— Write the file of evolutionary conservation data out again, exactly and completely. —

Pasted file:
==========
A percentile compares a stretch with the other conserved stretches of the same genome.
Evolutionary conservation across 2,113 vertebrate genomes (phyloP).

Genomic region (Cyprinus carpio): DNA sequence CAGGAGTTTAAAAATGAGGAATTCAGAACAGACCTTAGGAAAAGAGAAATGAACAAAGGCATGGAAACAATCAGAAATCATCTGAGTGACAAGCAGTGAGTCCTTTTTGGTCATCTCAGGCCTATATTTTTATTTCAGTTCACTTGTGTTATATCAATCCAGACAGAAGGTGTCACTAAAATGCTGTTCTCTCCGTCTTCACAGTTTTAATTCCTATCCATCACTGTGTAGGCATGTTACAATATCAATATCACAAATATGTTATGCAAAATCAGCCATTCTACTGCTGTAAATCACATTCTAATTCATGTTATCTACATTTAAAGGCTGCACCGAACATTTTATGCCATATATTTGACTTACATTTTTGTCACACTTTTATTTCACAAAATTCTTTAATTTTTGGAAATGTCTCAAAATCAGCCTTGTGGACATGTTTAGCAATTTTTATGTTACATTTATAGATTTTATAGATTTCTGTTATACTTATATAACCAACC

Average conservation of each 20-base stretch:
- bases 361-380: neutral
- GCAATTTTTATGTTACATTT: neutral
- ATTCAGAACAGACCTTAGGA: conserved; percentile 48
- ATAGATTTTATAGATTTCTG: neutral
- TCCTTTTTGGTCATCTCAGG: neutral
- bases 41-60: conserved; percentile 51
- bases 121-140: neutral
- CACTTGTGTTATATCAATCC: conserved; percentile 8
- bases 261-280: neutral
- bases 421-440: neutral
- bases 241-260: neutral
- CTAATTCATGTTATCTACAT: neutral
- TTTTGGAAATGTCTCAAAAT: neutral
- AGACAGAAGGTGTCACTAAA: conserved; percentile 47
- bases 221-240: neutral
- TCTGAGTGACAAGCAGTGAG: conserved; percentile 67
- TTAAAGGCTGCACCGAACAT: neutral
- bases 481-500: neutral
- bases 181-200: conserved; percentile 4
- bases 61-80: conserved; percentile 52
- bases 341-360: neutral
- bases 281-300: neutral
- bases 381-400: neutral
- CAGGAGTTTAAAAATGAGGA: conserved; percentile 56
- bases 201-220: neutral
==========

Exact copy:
A percentile compares a stretch with the other conserved stretches of the same genome.
Evolutionary conservation across 2,113 vertebrate genomes (phyloP).

Genomic region (Cyprinus carpio): DNA sequence CAGGAGTTTAAAAATGAGGAATTCAGAACAGACCTTAGGAAAAGAGAAATGAACAAAGGCATGGAAACAATCAGAAATCATCTGAGTGACAAGCAGTGAGTCCTTTTTGGTCATCTCAGGCCTATATTTTTATTTCAGTTCACTTGTGTTATATCAATCCAGACAGAAGGTGTCACTAAAATGCTGTTCTCTCCGTCTTCACAGTTTTAATTCCTATCCATCACTGTGTAGGCATGTTACAATATCAATATCACAAATATGTTATGCAAAATCAGCCATTCTACTGCTGTAAATCACATTCTAATTCATGTTATCTACATTTAAAGGCTGCACCGAACATTTTATGCCATATATTTGACTTACATTTTTGTCACACTTTTATTTCACAAAATTCTTTAATTTTTGGAAATGTCTCAAAATCAGCCTTGTGGACATGTTTAGCAATTTTTATGTTACATTTATAGATTTTATAGATTTCTGTTATACTTATATAACCAACC

Average conservation of each 20-base stretch:
- bases 361-380: neutral
- GCAATTTTTATGTTACATTT: neutral
- ATTCAGAACAGACCTTAGGA: conserved; percentile 48
- ATAGATTTTATAGATTTCTG: neutral
- TCCTTTTTGGTCATCTCAGG: neutral
- bases 41-60: conserved; percentile 51
- bases 121-140: neutral
- CACTTGTGTTATATCAATCC: conserved; percentile 8
- bases 261-280: neutral
- bases 421-440: neutral
- bases 241-260: neutral
- CTAATTCATGTTATCTACAT: neutral
- TTTTGGAAATGTCTCAAAAT: neutral
- AGACAGAAGGTGTCACTAAA: conserved; percentile 47
- bases 221-240: neutral
- TCTGAGTGACAAGCAGTGAG: conserved; percentile 67
- TTAAAGGCTGCACCGAACAT: neutral
- bases 481-500: neutral
- bases 181-200: conserved; percentile 4
- bases 61-80: conserved; percentile 52
- bases 341-360: neutral
- bases 281-300: neutral
- bases 381-400: neutral
- CAGGAGTTTAAAAATGAGGA: conserved; percentile 56
- bases 201-220: neutral